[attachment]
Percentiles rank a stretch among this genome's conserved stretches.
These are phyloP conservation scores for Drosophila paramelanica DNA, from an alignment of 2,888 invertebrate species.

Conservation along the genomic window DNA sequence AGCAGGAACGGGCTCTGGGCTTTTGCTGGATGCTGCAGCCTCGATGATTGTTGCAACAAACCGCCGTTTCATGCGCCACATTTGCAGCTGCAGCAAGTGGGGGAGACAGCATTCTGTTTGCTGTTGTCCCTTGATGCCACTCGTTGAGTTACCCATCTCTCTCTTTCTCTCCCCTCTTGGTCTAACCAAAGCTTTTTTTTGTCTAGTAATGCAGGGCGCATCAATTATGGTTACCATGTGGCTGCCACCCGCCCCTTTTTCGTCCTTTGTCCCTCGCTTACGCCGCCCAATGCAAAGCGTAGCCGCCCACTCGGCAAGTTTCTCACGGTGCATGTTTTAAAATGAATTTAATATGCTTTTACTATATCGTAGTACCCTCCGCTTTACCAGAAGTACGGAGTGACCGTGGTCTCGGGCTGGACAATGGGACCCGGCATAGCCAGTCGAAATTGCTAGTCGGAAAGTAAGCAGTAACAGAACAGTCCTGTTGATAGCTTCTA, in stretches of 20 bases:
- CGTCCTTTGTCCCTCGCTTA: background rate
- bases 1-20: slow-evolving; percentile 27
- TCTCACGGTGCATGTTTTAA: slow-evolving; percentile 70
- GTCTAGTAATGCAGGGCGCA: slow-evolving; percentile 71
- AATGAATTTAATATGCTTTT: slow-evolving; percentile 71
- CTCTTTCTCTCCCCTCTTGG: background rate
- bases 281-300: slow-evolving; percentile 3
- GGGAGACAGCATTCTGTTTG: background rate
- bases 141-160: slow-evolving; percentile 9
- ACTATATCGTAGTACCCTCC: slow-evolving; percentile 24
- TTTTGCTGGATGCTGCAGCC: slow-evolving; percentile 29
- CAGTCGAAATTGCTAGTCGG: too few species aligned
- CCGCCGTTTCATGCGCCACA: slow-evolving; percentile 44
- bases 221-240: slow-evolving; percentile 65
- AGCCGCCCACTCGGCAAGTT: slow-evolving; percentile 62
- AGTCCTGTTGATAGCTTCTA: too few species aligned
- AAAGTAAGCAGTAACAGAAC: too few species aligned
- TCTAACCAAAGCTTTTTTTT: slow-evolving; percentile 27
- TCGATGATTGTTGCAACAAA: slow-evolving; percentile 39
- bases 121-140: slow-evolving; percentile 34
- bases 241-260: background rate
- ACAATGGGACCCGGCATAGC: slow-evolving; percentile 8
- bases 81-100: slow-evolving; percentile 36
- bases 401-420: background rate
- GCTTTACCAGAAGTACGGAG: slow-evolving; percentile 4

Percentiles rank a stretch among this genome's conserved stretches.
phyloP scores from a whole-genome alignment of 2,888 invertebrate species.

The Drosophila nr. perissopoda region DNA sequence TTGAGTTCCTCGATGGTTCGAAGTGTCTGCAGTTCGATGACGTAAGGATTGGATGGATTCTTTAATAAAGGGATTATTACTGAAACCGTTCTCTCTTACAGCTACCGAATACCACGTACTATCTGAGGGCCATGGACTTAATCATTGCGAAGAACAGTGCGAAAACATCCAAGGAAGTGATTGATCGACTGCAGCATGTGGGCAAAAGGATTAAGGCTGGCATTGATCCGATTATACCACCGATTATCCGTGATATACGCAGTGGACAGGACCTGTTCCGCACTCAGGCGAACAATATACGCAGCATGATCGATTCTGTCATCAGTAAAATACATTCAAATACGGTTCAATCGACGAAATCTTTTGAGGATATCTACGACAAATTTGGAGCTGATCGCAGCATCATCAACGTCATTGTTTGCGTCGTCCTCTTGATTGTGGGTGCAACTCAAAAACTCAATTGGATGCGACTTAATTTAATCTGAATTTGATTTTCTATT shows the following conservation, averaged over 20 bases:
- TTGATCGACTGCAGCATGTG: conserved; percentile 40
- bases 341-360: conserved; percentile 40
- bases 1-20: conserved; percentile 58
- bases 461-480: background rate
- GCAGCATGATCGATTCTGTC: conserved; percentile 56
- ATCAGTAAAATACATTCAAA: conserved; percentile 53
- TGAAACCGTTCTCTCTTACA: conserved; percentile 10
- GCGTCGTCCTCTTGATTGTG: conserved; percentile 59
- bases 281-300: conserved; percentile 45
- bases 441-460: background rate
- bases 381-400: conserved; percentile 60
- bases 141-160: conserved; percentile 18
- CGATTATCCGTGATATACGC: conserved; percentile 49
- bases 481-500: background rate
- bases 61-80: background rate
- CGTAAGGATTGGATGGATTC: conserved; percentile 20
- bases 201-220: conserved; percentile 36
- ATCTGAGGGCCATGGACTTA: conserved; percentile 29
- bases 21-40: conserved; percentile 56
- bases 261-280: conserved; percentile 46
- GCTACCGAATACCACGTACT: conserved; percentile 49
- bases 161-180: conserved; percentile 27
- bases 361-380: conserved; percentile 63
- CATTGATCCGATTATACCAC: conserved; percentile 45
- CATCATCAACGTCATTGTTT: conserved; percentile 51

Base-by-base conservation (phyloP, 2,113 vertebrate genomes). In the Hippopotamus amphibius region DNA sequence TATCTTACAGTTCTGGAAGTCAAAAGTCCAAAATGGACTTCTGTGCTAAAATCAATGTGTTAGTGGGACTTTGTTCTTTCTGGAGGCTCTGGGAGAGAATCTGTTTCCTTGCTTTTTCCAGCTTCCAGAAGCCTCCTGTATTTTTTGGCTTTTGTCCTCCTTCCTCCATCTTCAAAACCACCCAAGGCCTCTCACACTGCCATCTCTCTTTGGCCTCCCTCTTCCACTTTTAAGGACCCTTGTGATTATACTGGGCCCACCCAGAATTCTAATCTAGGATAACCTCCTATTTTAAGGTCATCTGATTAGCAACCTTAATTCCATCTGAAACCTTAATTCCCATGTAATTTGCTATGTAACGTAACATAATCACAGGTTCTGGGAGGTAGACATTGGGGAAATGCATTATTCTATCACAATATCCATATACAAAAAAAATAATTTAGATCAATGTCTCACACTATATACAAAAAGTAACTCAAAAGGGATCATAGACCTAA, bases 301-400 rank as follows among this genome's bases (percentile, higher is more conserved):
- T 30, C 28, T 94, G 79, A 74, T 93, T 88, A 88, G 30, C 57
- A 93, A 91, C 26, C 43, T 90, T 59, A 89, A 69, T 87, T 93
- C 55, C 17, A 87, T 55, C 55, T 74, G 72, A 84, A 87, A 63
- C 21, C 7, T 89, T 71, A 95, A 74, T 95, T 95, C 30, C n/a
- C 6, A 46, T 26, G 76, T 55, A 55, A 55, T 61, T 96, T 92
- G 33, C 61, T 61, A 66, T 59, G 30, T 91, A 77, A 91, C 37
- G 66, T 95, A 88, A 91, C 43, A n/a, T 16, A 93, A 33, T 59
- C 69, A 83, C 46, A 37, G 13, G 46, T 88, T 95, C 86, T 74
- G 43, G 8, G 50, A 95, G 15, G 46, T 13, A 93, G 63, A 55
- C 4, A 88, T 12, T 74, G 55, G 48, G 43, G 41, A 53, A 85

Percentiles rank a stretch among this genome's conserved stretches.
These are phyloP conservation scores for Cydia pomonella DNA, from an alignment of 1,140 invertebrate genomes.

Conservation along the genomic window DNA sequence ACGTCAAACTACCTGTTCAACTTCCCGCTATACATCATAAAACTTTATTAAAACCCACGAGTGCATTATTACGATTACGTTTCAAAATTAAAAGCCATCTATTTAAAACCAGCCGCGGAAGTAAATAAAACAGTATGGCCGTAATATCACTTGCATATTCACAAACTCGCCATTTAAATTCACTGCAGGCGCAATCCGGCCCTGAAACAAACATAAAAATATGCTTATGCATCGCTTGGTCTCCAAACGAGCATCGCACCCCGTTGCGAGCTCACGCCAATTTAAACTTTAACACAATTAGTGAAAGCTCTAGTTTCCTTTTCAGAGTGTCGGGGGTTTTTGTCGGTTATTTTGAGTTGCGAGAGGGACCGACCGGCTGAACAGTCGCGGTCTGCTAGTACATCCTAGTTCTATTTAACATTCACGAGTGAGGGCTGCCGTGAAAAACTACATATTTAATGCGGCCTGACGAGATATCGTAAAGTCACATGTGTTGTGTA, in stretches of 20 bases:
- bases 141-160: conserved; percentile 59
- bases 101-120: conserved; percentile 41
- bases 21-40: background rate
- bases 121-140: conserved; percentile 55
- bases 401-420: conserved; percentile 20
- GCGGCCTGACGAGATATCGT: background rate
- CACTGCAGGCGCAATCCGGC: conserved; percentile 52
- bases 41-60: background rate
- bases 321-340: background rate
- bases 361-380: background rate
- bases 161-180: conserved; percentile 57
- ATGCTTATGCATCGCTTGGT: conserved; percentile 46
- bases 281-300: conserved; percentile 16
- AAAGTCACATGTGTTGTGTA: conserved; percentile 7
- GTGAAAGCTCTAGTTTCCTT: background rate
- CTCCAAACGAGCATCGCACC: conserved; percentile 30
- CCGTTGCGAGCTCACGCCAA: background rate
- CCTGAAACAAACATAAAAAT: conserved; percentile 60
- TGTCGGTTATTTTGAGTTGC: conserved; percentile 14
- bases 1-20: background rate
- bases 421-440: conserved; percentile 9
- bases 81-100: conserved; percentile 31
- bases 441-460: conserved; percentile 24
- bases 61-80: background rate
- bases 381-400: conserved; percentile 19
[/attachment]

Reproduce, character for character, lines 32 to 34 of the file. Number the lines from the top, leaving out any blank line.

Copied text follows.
- TTGATCGACTGCAGCATGTG: conserved; percentile 40
- bases 341-360: conserved; percentile 40
- bases 1-20: conserved; percentile 58